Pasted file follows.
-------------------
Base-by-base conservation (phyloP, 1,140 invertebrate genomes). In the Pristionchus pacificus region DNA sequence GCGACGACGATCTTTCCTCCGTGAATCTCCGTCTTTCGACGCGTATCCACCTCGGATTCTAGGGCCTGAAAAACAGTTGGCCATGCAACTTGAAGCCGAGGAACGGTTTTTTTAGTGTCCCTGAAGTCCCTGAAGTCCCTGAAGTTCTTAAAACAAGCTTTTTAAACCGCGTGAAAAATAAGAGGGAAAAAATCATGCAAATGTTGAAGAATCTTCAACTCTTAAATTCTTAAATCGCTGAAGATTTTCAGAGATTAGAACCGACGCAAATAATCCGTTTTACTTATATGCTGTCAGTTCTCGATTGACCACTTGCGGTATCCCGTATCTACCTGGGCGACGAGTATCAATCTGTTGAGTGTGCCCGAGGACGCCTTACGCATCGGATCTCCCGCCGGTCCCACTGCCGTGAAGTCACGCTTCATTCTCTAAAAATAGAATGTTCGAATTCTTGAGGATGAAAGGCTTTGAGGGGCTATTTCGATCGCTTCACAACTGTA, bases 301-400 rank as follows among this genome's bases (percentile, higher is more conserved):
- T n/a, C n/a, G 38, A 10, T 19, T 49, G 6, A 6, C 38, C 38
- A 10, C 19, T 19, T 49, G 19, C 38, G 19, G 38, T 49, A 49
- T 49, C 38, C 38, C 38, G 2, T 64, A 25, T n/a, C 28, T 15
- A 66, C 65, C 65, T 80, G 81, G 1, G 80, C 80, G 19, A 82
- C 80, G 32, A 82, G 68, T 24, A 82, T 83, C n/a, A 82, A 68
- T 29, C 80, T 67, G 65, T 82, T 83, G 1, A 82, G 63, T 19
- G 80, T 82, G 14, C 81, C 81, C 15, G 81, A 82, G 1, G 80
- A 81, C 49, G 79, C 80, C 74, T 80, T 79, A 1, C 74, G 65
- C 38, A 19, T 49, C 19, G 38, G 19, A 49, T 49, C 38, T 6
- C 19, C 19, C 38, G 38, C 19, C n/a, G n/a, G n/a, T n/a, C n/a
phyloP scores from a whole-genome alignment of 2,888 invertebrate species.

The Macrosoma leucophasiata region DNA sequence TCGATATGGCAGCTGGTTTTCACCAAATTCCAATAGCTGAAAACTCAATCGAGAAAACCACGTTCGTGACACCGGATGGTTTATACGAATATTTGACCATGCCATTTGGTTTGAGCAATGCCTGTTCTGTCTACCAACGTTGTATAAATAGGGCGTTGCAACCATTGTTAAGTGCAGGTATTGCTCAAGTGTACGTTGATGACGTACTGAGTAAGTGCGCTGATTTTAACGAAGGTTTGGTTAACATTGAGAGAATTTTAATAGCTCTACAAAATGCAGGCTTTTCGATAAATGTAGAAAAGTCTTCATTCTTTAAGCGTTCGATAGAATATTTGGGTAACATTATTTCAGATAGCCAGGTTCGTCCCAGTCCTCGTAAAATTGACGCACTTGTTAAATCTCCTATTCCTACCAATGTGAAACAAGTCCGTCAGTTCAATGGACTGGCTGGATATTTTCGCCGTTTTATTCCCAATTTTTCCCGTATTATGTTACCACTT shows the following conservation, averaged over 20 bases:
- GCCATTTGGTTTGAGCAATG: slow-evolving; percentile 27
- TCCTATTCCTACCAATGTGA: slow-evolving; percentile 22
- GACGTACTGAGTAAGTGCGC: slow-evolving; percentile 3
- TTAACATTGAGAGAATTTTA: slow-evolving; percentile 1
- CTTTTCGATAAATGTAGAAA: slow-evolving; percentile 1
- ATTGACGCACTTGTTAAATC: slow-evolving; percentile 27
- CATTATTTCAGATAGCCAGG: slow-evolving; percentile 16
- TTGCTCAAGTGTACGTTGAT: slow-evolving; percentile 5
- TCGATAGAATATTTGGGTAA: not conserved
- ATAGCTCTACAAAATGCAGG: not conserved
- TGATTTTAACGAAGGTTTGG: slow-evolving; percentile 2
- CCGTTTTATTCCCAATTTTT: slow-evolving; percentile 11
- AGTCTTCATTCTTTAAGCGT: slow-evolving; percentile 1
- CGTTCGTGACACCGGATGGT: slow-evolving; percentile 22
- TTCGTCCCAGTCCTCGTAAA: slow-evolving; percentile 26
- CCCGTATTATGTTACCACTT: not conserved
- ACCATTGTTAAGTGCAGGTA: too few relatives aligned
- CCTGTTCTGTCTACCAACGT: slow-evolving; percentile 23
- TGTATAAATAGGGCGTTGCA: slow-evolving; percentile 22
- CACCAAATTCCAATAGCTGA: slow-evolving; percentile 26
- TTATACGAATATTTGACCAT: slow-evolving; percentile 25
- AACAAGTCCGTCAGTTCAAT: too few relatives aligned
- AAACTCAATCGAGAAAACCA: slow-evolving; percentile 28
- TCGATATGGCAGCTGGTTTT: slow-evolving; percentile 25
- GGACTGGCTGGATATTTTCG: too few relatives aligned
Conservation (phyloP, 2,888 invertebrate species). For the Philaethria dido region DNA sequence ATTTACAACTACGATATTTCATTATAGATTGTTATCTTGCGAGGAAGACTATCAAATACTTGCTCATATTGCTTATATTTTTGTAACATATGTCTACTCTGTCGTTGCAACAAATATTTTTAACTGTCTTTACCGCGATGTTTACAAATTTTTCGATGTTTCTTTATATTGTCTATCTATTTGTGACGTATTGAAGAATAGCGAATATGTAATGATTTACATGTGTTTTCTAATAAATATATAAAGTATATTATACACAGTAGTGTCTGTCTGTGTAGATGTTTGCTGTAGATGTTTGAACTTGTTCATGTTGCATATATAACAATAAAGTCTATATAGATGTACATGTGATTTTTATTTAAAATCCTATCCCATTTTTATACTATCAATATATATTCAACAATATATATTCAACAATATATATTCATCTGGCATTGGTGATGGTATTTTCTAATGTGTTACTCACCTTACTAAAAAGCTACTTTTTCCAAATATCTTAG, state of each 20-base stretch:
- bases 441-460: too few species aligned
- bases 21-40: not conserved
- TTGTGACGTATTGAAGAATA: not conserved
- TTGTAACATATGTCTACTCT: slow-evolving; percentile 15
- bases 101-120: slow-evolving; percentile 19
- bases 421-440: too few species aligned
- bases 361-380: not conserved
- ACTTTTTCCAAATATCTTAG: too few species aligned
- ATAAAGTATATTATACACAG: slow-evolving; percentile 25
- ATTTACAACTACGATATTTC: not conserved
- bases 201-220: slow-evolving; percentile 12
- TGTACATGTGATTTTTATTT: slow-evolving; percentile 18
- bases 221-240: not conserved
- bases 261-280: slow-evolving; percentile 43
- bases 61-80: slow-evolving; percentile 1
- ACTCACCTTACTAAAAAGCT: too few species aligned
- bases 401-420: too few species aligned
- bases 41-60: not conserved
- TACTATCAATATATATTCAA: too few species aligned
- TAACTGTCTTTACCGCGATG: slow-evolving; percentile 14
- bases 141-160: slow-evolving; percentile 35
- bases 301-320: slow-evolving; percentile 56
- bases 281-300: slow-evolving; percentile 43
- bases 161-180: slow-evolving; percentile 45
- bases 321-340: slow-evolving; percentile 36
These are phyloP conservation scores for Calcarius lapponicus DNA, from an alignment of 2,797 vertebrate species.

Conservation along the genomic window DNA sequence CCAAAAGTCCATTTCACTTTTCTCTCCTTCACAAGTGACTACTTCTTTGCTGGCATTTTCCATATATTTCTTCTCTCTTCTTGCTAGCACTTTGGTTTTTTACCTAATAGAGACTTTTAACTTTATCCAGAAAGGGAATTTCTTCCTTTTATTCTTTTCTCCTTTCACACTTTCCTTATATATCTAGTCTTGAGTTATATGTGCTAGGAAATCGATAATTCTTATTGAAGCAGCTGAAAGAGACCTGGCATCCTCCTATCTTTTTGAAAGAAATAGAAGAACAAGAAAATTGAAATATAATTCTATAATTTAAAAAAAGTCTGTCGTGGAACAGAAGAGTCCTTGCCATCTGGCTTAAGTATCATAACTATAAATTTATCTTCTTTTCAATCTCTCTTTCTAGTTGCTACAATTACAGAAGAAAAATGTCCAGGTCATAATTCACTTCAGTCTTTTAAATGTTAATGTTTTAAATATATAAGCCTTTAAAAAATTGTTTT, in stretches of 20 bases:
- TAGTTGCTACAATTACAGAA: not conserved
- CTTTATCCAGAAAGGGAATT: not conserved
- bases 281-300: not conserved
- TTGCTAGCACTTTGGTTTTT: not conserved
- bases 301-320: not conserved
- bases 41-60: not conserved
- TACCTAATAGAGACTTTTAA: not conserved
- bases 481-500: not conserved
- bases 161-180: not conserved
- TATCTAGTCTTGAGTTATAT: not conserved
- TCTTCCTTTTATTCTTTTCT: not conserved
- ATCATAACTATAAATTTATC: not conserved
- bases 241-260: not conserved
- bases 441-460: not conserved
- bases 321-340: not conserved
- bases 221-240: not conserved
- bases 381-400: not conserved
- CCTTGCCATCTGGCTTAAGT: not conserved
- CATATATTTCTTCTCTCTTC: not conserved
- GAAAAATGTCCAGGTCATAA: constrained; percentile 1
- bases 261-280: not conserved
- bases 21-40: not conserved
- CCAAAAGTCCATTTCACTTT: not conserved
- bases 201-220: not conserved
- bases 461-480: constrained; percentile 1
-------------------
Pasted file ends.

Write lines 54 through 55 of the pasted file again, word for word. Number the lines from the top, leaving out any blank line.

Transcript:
- bases 61-80: slow-evolving; percentile 1
- ACTCACCTTACTAAAAAGCT: too few species aligned